This the fourth part in a multi-part set of articles on building a test lab with Hyper-V and PowerShell. See the following prior articles in this series.
- The purpose of these scripts/articles: http://www.tfl09.blogspot.co.uk/2013/01/building-hyper-v-test-lab-on-windows-8.html.
- Creating a reference VHDX ( http://www.tfl09.blogspot.co.uk/2013/01/building-hyper-v-test-lab-on-windows.html)
- Creating VMs (http://www.tfl09.blogspot.co.uk/2013/01/building-hyper-v-test-lab-on-windows-8_16.html).
Creating the DC
The starting point for creating a DC is having a simple work group VM created and run. In the last article I covered how to build a Hyper-VM Based a differencing/parent pair of disks. That process generates a work group computer, with a known IP address, a known hostname and a known user id/password set of credentials. The VM that is created has just the standard set of services and features that the base installation process generates (i.e. the same as if you just click next/next/next installing a VM from a DVD).
In Windows Server 2012, the process of creating a DC has changed quite considerably from earlier versions of Windows Server. DCPromo.exe is no more – you now promote a server by using PowerShell cmdlets (although I suppose you could use the GUI – but where’s the fun in that?).
The installation process for a new DC in a new forest comprises two simple steps:
1. Using Install-WindowsFeature to add the AD-Domain-Services and related management tools.
2. Using Install-ADDSForest, create a new domain and domain controller, install DNS, and set the domain/forest modes (i.e. what DCPromo.exe used to do in years gone past).
Using remoting to perform the DC promotion
In the first two scripts that create and start up the VM, I created a function that I then ran on the local system, i.e. the host you are using to run Hyper-V. All the development was done using Windows 8 and Server 2012 which both run Hyper-V. The remainder of the scripts to setup and configure the domain and servers is done using remoting plus some local hyper-v stuff. Basically, the remaining scripts all have the following pattern:
a) Create a script block containing PowerShell code to perform some configuration on a server.
b) Use Invoke-Command to run that script block on a remote server (i.e. one or more of the Hyper-V VMs you are building/configuring.
This process is flexible and allows me to do things before invoking the script block. For example, to install SQL, Exchange and Lync, I need to have the product CD inserted in the D: drive. For Exchange, I have to load some pre-requisites onto the server, for example bits of IIS, etc. In that case, my published script file can create a couple of script blocks to divide up the work.
When I am building out a new set of VMs, I open ALL the scripts in the ISE on the Hyper-V host (which in most cases is actually being used via a terminal services window!) With all the scripts up, I just work through them, building the base disk, building then promoting DC1, finishing off DC1 configuration, configuring a CA, Configuring the IIS servers, etc.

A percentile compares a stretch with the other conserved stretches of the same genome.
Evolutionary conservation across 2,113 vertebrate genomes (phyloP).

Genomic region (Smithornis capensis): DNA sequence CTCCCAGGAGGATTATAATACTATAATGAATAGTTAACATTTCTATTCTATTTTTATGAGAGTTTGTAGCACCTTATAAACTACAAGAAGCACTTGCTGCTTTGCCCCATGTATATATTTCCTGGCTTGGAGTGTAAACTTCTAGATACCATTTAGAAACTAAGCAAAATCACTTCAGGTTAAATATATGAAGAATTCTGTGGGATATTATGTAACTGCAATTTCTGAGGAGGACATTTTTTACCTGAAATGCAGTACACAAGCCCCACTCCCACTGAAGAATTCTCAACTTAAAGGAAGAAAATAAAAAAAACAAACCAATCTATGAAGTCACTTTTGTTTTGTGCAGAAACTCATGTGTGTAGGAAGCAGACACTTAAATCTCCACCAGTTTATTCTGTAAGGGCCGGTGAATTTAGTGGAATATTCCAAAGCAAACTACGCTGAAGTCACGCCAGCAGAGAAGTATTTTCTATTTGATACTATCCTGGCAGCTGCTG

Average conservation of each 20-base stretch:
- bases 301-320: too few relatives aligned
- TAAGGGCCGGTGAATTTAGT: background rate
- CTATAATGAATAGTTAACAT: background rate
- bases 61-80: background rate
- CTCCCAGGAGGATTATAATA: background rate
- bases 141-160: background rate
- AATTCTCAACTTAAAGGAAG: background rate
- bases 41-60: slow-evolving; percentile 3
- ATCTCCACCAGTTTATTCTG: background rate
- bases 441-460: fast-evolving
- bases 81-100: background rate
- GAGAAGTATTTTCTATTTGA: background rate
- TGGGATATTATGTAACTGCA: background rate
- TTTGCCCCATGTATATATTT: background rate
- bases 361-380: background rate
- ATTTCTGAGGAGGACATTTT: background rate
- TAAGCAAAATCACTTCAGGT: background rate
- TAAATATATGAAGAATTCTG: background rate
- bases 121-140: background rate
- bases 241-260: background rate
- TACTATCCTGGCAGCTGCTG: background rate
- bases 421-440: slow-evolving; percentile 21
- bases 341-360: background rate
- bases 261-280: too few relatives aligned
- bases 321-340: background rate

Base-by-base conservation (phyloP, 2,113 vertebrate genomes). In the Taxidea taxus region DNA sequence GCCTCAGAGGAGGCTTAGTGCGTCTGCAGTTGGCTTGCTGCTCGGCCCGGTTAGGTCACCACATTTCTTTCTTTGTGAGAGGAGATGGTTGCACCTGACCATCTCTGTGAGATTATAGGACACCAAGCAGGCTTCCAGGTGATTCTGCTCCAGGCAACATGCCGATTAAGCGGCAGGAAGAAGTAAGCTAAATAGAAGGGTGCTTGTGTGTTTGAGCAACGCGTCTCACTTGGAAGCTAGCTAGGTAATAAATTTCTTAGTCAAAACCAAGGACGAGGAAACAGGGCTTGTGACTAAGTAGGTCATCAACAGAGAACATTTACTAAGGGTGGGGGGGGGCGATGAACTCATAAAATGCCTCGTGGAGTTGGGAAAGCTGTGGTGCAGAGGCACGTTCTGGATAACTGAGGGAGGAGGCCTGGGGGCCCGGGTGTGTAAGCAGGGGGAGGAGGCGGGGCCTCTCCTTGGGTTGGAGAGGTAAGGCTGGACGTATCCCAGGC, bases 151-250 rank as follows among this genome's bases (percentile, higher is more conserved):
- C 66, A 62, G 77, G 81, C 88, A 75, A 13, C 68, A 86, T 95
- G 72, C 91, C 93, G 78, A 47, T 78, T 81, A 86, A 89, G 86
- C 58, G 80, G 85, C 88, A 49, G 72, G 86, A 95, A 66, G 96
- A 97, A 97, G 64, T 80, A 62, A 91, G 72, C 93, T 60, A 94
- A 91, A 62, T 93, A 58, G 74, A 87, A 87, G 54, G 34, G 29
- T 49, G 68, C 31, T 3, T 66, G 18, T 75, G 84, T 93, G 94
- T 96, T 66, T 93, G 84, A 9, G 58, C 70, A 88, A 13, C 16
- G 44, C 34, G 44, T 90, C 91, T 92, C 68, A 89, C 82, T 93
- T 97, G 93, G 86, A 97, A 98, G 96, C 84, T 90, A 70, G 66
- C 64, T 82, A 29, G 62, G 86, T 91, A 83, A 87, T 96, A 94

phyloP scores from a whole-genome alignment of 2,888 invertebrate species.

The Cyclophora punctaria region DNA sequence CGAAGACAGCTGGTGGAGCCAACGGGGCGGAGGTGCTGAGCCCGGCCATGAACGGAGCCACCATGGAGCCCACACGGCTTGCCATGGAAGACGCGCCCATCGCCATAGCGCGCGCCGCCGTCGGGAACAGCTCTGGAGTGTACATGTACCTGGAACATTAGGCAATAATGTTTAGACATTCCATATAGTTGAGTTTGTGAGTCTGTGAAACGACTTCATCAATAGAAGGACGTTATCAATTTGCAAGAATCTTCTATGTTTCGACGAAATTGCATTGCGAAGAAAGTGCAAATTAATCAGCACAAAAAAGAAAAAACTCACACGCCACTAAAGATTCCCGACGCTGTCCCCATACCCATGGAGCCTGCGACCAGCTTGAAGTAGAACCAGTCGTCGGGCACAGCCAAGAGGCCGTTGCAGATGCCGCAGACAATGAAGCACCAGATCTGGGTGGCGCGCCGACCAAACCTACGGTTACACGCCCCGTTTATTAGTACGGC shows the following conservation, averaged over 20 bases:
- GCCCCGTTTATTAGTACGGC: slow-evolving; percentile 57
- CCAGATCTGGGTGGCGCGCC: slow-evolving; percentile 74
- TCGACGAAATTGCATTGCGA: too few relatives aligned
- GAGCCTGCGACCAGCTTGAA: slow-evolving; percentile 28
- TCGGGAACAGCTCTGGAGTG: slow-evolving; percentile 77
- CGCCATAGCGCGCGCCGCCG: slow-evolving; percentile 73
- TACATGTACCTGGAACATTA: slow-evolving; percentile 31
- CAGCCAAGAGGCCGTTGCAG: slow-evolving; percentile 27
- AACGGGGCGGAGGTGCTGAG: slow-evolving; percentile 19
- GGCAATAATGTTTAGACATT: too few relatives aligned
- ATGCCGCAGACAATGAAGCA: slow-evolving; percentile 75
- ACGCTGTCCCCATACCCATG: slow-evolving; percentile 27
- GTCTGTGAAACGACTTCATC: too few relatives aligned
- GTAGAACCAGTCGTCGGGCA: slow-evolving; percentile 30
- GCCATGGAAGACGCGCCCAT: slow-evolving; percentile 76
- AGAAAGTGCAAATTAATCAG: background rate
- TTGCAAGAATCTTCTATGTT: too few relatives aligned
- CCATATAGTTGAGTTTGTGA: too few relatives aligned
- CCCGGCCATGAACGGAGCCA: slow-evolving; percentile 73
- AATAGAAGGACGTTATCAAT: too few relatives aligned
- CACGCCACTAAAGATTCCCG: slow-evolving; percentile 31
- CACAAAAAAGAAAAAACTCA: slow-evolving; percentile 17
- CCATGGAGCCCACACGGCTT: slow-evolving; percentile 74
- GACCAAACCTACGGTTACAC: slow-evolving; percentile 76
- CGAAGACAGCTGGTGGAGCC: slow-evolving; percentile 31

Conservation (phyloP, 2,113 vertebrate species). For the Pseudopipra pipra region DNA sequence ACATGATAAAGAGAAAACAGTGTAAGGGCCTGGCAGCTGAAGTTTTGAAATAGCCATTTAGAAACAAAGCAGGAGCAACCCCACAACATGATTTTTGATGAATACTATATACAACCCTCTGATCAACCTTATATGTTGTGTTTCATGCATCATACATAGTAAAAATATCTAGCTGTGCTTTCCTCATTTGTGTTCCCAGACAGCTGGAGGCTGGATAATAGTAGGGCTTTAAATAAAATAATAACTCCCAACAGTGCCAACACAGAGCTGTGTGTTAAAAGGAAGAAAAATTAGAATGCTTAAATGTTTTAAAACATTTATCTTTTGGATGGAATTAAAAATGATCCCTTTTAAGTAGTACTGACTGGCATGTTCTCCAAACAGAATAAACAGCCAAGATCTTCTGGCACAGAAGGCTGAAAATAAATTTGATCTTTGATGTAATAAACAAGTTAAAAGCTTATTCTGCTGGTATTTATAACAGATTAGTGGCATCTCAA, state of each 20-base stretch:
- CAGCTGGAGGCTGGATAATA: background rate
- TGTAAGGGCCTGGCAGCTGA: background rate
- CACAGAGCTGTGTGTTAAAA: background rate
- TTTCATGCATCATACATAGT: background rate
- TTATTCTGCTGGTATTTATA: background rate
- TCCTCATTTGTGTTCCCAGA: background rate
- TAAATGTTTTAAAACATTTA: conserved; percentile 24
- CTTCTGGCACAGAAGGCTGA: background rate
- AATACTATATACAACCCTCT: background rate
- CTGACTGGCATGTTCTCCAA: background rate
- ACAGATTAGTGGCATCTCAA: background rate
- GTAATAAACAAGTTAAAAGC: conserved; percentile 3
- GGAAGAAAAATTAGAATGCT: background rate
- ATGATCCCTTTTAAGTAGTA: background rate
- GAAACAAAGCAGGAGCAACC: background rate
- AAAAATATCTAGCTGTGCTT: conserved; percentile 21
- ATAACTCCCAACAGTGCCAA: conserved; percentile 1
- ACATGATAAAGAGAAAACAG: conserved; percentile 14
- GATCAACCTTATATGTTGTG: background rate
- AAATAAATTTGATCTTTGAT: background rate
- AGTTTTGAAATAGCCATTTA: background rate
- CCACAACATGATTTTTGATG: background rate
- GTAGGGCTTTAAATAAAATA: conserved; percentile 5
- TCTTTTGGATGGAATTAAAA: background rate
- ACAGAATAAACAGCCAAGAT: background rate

Promoting with PowerShell
The PowerShell code to carry out the promotion is as follows:
Install-WindowsFeature –Name AD-Domain-Services –IncludeManagementTools
$PasswordSS = ConvertTo-SecureString -string 'Pa$$w0rd' -AsPlainText -Force
Install-ADDSForest -DomainName Reskit.Org –Force –InstallDNS `
-SafeModeAdministratorPassword $PasswordSS -DomainMode Win2012 `
The first step involves windows loading the necessary components to enable the host to be configured into some sort of DC as well as all the management tools. The second step involved creating a new domain in a new forest. In my case, I set both the forest and domain into Win2012 mode (why not?) as well as specifying a safe mode password.
Completing the DC Promotion
After running these few lines of PowerShell, the Install-ADDSForest cmdlet reboots the machine. At which point, assuming nothing hairy has gone on, you now have a DC. It has one main user, Administrator, whose password is the same as the local machine’s Administrator password (in my case Pa$$w0rd).
Unfortunately, for scripting purposes, the reboot is an asynchronous event – there’s no easy way for a PowerShell script to wait for the reboot and continue. Sure – you can use work flows for that, but I don’t (well not yet!). So to finish off the process of configuring the DC, I’ve created a couple more scripts. The first of these, which I’ll describe later, is one you run after the DC has rebooted. This second script does a bit more configuration on the DC, including adding any users, OUs, computers, etc. that might be needed. The second, at least in my case, is adding a Certificate Authority to the DC. I’ll look at both of these scripts in future articles.
Getting the Scripts
I have published the full set of deployment scripts to my web site, at http://www.reskit.net/powershell/vmbuild.zip. Note that some of the scripts in this zip file are still works in progress. I reserve the right to change any of all of them from time to time. I will try to blog any important changes.
I am also publishing the individual scripts over on my PowerShell Scripts Blog: